The Way of the Pilgrim

Way of the Pilgrim
By Gordon R. Dickson
$4.50; 439 pages


I came across Way of the Pilgrim by means of Jerry Pournelle's There Will Be War series. Chapter 2 of Way of the Pilgrim appears in Volume IV: Day of the Tyrant. I thought the story was intriguing enough to make it worth reading, and I was right.

Way of the Pilgrim is a good example of the value of hard sci-fi. The core of a good hard sci-fi story is built around some insight into how the world really works. Sometimes the plot is an afterthought to this, and sometimes not. This insight need not actually be from physics or engineering, although that is standard. The core insight in Way of the Pilgrim is all about language, and how hard it is to conceive things for which your language does not even have a word.

Way of the Pilgrim turns the typical sci-fi story on its head, both for its setting, the utter conquest and subjugation of humanity by a foe, the Aalaag, that is ridiculously superior, and for its relative uninterest in the technology of the conquerors, which is so advanced as to be indistinguishable from magic. Resistance really is futile. There will be no grand revolution of the oppressed masses. Merely eternal servitude.

While there is action and intrigue here, the real meat of the book centers on extensive dialogue and psychological deductions.  Ultimately everything turns on a moral question. The problem the book posits: what is the value of a human being? The conquerors refer to us as cattle, because they are superior to us in every way: bigger, stronger, faster, smarter, healthier, longer-lived, more rational, more moral. The Aalaag are simply better than us, and they know it. The humans feel otherwise, but they have no ability to effectively protest. There are not even words to express the idea in the true language. The Aalaag do have a word, yowaragh, for the irrational failure of a beast to submit to its rightful master. Humans are exceptionally likely to suffer from this sickness.

The central drama of the protagonist's life is also moral. Shane Evert serves the commander of the Aalaag as an interpreter/courier, because of his unusual linguistic abilities that allow him to speak the Aalaag language. He enjoys great privilege from his position, as a favored pet might. Naturally, everyone else hates him for serving their indifferent masters. I would say cruel, but the Aalaag are too practical to be cruel. They will not waste good cattle unless they need to. However, they often need to, because humans persist in resisting their masters.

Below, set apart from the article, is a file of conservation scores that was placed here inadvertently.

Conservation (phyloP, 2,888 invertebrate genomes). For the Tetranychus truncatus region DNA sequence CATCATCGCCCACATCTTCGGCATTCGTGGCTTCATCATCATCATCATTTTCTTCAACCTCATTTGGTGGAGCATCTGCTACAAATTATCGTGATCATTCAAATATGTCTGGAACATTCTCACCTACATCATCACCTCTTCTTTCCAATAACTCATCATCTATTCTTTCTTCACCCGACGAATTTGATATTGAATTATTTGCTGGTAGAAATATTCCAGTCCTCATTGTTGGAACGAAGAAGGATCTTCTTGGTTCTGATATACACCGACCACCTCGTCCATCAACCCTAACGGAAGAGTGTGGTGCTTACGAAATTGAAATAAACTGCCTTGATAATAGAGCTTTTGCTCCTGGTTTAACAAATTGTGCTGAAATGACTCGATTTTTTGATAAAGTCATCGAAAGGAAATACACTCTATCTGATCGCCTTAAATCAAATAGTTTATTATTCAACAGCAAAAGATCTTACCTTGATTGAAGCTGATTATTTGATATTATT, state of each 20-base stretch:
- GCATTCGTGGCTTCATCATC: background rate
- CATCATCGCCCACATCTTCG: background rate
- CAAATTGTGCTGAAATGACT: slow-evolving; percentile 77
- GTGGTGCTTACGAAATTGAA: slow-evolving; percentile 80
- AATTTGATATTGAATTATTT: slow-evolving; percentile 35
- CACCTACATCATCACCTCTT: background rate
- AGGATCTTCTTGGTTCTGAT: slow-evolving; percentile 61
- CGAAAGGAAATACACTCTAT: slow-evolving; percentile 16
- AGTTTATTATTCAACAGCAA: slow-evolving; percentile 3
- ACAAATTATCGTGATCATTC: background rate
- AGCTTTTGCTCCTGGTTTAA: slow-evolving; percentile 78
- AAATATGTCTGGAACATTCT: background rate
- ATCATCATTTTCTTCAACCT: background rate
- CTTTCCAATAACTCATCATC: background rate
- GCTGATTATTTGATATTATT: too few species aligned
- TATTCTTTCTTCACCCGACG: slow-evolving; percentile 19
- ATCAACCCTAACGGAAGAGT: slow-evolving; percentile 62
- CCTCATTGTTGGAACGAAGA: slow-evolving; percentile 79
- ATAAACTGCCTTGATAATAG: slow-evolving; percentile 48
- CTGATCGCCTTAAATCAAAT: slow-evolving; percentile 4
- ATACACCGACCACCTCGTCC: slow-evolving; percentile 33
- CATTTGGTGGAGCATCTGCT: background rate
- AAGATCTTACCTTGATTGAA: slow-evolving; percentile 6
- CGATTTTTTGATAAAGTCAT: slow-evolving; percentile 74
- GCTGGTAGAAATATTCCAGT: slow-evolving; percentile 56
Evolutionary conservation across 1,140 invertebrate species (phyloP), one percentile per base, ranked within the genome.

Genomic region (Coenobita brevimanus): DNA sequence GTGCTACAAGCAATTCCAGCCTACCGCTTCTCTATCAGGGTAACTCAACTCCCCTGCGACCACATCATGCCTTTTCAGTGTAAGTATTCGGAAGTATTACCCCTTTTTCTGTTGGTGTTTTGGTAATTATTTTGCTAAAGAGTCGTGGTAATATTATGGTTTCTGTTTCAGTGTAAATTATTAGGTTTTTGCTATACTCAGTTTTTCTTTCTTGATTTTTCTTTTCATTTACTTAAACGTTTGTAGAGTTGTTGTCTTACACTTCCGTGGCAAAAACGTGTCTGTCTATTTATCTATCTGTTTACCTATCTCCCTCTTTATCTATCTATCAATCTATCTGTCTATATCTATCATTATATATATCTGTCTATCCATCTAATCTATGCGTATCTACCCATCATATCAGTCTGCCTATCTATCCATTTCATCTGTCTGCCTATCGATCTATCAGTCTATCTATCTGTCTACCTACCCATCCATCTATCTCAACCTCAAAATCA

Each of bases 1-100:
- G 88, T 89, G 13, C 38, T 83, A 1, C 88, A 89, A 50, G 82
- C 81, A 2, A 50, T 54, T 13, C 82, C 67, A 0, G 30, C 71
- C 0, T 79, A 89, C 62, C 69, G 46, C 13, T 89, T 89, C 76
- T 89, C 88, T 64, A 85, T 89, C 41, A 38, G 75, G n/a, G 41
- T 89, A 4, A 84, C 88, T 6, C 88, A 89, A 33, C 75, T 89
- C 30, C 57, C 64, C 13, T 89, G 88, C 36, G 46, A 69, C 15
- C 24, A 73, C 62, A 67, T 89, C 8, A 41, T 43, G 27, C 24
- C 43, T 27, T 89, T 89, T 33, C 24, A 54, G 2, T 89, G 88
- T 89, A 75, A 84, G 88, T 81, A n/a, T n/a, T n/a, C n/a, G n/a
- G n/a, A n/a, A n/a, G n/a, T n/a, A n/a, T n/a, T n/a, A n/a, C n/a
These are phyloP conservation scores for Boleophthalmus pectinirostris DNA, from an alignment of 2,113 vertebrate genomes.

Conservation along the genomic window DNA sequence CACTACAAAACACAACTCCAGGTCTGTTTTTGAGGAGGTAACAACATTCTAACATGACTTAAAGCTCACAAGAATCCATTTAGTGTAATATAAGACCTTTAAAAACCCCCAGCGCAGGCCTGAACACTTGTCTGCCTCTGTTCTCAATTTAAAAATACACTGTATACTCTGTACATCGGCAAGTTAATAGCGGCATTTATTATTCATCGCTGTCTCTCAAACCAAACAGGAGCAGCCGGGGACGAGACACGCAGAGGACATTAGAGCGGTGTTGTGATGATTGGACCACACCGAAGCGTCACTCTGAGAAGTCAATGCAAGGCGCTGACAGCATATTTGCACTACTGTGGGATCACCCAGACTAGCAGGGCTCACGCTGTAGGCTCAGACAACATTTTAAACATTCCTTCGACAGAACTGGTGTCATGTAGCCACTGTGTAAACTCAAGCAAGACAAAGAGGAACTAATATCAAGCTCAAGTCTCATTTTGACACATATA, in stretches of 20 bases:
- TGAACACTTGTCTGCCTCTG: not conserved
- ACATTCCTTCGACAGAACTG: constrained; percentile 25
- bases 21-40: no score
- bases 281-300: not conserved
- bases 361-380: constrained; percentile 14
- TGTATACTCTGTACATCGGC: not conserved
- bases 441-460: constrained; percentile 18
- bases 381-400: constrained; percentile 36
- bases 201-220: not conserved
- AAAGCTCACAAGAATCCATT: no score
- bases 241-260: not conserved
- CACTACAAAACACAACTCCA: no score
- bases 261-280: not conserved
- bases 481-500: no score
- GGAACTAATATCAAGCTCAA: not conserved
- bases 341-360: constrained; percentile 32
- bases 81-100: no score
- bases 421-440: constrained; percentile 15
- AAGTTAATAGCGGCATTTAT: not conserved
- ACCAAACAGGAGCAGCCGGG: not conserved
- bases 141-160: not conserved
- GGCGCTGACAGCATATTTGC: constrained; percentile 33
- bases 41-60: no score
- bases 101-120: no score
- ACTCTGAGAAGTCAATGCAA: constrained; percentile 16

Shane tries his best to be indifferent, partly as a matter of survival, for the Aalaag expect their servants to be as stoic as they, but Shane cannot reconcile the objective superiority of his masters with an inchoate intuition of human dignity. He cannot help but care for the fate of his fellow humans. He commits his own act of yowaragh, sketching a hooded pilgrim beneath the corpse of a man executed for daring to challenge an Aalaag that nearly trampled his wife. Shane's act of rebellion does spark a worldwide revolution, which he finds himself drawn into against his will.

Shane initially wants to exploit this revolution for his own ends, because it is completely without hope of success, so he is looking to position himself for its inevitable failure. However, the intuition of human dignity that caused him to sketch the pilgrim also causes him to begin to love his fellow men for the first time in his life, and he seeks a way to actually drive the Aalaag from the planet.

The climax of the book leaves the tension between Aalaag and human unresolved. There is simply too little common ground to come to any kind of satisfactory resolution. The ending is quite startling in its refusal to settle the issue at hand. Perhaps even more interesting than the bleak setting and inconclusive conclusion is what remains unsaid throughout the book.  

The Aalaag stand as a rebuke towards any instrumental view of human nature that seeks to define us as worthy of moral respect because of what we do rather than who we are.  The Aalaag's view of humanity is disturbing because it is correct. The Aalaag really are superior to us. If what makes us worthy of respect is our behavior, or our consciousness, or our ability to make free choices, we have no hope of standing as equals. Yet, for all that, they are ultimately just as broken as we are. It is just less obvious from a modern point of view why this is so, because a clean, orderly, crime-free, egalitarian society is what we all really want, right?

 

 

My other book reviews